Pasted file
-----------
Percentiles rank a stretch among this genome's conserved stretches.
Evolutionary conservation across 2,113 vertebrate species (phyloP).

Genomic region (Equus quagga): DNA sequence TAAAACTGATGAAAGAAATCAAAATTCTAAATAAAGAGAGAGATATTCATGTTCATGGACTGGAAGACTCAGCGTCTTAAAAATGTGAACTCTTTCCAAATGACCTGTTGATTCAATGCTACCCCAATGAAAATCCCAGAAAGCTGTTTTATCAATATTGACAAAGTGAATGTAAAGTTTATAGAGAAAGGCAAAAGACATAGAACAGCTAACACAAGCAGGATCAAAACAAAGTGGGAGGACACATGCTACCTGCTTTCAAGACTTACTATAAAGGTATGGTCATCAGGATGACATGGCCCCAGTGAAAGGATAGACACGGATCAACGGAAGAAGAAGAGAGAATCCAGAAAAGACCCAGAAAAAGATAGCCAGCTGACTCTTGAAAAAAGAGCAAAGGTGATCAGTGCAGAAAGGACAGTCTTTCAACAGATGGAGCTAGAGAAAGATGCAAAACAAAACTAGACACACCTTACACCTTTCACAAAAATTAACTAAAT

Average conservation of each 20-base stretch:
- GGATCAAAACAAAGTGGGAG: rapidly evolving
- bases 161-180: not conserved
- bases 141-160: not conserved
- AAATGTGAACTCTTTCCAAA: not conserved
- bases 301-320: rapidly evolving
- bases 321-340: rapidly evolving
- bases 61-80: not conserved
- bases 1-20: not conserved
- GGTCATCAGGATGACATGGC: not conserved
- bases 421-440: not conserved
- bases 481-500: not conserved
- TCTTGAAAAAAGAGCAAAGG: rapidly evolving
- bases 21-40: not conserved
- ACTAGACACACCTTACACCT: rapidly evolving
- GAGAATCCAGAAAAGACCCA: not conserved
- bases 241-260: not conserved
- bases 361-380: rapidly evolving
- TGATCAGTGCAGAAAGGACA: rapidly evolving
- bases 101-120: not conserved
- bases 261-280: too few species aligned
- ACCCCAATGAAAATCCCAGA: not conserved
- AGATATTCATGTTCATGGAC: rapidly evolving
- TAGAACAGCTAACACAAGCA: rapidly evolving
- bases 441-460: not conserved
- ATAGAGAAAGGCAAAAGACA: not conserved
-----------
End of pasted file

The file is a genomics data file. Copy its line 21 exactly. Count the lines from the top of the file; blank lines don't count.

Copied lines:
- bases 361-380: rapidly evolving